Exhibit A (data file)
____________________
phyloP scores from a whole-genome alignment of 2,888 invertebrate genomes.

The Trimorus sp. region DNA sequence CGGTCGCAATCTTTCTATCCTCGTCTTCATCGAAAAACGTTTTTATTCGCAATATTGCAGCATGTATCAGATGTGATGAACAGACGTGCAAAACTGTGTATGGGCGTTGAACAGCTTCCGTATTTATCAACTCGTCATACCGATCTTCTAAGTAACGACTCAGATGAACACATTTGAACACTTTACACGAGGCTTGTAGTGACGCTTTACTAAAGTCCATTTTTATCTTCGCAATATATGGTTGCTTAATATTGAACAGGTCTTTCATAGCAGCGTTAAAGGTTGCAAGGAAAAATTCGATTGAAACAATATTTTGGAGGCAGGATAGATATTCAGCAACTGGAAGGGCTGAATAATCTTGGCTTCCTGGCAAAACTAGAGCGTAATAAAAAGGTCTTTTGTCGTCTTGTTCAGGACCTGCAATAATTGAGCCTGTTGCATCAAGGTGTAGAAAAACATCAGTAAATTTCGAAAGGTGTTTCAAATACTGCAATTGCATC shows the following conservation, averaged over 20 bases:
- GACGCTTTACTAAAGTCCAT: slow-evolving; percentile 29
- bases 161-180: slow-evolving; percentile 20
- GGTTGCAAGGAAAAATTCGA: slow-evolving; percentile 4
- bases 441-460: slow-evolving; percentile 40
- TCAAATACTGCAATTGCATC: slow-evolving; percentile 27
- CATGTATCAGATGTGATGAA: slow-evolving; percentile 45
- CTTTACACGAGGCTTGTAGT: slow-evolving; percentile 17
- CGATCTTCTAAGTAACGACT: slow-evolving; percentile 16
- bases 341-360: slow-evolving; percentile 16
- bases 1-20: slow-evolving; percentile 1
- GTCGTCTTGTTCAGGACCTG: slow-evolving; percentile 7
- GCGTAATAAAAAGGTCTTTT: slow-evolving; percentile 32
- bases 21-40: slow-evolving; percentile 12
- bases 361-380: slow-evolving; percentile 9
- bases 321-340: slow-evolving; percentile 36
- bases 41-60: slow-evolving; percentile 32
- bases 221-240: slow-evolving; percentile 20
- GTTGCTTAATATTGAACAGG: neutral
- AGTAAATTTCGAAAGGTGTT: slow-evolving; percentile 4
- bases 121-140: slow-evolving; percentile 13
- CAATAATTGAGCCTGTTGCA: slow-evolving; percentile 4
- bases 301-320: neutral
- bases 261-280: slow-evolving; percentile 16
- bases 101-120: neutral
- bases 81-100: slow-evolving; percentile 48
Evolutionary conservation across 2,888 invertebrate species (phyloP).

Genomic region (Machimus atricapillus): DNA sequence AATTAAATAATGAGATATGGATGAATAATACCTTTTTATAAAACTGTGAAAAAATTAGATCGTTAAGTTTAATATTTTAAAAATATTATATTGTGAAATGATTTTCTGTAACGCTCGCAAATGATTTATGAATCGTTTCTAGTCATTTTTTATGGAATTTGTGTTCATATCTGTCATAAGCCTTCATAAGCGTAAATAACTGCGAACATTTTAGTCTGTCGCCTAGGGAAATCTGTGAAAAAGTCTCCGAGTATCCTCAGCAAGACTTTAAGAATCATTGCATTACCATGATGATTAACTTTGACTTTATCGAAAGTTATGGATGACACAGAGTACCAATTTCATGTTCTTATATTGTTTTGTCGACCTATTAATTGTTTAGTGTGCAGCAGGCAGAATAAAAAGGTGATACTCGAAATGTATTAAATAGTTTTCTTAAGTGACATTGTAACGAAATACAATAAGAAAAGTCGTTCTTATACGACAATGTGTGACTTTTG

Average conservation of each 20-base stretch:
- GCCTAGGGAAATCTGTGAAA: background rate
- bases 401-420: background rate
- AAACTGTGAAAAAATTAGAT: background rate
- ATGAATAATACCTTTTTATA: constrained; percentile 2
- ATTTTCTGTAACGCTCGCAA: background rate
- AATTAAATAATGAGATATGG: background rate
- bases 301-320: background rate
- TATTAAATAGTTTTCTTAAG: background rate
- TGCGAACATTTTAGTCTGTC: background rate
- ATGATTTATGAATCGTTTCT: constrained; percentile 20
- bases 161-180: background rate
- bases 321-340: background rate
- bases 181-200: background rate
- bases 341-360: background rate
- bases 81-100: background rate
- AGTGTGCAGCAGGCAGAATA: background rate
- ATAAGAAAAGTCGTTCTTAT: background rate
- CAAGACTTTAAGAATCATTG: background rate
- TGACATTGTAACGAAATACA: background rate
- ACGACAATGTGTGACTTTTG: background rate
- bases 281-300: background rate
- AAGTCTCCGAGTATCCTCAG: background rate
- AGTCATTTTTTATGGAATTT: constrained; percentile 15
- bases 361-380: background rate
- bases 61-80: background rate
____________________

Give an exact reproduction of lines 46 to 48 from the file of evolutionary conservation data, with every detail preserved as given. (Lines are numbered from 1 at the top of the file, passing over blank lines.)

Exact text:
- AGTGTGCAGCAGGCAGAATA: background rate
- ATAAGAAAAGTCGTTCTTAT: background rate
- CAAGACTTTAAGAATCATTG: background rate